4 strong quakes hit Baja California

BAJA CALIFORNIA The earthquakes shook the fishing villages along Mexico's Gulf of California, prompting alarm as far away as Phoenix.

The first earthquake was a 5.8-magnitude and hit 68 miles north, northeast of Santa Isabel, Baja California at 10:55 a.m., according to Caltech.

A 6.9-magnitude earthquake hit at 11 a.m. at the same place, then at 11:33 a.m., a 5.0-magnitude earthquake struck the same area again.

A fourth earthquake hit again at 11:40 a.m., magnitude 5.9.

There were no reports of any damage or injury.

"This magnitude-6.9 earthquake was on one of the faults of the Pacific-North American Plate Boundary, which is underwater in the Gulf of California," said Joanne Stock from Caltech. "So it's not near anybody's, where anyone's living. It's under the water and the nearest major cities are pretty far away."

Phoenix Fire Department spokesman Alex Rangel said a high-rise near downtown shook violently enough that workers evacuated but there were no reports of injuries or damage. The quake was located about 460 miles from downtown Phoenix.

The quake was also felt in San Diego, where city employees left an 18-story downtown tower that houses the city attorney and other departments.

"I was sitting in my office and all of a sudden it kind of felt like I was getting dizzy or something, and I looked up and saw the shades on my window starting to sway a bit and basically I thought 'Oh I wonder if this is an earthquake,'" said one woman in San Diego.

The quakes were all centered in the middle of the narrow slice of sea between the Baja peninsula and Mexico's mainland, which should help cut down on its chances of causing major damage, said Don Blakeman, an analyst at the center.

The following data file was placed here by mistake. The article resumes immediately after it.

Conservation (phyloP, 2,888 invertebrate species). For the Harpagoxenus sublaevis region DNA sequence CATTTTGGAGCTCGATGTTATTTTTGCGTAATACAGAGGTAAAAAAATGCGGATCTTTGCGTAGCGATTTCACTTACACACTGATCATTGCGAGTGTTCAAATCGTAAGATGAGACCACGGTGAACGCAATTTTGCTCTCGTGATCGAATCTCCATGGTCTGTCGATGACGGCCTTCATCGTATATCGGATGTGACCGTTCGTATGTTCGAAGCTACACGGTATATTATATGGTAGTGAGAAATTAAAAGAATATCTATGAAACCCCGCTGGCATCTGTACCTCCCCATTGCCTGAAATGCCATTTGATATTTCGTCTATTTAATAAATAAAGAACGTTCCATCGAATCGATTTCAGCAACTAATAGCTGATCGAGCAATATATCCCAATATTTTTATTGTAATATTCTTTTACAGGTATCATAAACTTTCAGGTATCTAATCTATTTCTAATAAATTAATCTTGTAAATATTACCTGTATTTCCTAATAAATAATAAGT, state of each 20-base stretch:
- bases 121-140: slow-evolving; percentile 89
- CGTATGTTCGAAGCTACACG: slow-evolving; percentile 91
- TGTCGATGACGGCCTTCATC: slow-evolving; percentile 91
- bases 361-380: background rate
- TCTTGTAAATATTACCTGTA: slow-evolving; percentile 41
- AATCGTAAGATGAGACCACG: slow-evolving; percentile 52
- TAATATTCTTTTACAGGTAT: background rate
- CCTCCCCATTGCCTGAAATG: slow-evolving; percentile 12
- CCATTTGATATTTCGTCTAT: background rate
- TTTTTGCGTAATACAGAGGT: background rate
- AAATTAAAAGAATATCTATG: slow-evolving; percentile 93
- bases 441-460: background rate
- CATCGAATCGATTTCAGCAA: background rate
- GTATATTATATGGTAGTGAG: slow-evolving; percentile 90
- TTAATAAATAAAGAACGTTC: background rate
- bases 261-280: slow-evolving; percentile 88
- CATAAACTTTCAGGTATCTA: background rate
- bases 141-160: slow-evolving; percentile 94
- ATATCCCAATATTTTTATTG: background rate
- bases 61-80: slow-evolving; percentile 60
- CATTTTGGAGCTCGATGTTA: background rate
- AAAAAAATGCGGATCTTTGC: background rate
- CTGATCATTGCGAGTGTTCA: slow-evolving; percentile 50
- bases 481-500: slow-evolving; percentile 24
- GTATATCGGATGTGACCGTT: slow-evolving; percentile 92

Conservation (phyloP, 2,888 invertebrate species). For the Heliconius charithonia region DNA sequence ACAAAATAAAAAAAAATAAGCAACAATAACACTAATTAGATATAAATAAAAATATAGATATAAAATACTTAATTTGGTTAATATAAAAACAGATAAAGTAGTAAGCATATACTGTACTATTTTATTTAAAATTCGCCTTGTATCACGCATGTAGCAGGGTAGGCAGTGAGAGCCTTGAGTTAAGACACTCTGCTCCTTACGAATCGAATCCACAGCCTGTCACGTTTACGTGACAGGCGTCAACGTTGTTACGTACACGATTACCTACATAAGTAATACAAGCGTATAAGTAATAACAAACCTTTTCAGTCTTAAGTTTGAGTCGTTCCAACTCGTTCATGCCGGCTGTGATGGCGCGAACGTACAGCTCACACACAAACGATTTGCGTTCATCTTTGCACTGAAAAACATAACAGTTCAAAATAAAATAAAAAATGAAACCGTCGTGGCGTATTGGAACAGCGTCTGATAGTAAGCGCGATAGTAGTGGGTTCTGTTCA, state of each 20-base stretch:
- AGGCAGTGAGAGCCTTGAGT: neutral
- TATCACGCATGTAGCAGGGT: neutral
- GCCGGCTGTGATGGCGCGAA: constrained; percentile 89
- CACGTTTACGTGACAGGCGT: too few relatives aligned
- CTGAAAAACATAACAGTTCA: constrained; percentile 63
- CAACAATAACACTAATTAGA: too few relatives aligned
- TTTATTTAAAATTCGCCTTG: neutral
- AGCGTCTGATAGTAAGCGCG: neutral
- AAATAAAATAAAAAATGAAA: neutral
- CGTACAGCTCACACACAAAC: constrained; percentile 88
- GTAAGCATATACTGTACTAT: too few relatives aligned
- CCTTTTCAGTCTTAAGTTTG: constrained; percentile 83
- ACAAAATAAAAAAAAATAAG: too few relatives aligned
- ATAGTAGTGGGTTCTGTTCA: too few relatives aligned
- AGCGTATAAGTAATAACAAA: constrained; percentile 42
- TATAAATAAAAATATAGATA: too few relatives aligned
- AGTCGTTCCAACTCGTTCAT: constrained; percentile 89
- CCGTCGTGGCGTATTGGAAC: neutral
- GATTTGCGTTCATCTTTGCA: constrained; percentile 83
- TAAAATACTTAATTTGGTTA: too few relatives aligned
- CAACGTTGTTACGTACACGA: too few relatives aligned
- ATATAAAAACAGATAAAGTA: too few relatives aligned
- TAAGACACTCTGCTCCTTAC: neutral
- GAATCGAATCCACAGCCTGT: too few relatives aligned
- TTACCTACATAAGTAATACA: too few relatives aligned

The area, which is also known as the Sea Of Cortez, was formed millions of years ago as the Pacific Plate moved north and shifted away from the North American Plate. The Baja Peninsula was formed, and the area is riddled with fault lines that run underwater.

It's a very busy seismic area. The area where the quakes occurred is part of the same system that runs inland into the Salton Sea and the San Andreas Fault.

"It's part of the same plate boundary fault system that goes up into California and it connects to the San Andreas Fault, but there's a number of zigzags in fault system between down there and up here," said Stock. "It is interesting because it tells you, of course, that part of the plate boundary is active, which we expect. It should be slipping on the average at the same rate as what's happening in California."

U.S. authorities said there was no tsunami threat to Hawaii or the Pacific coast of the United States. The Gulf of California coast was put on alert for large waves, said Alfredo Escobedo, the director of the Baja California civil protection service.

The Associated Press contributed to this story.

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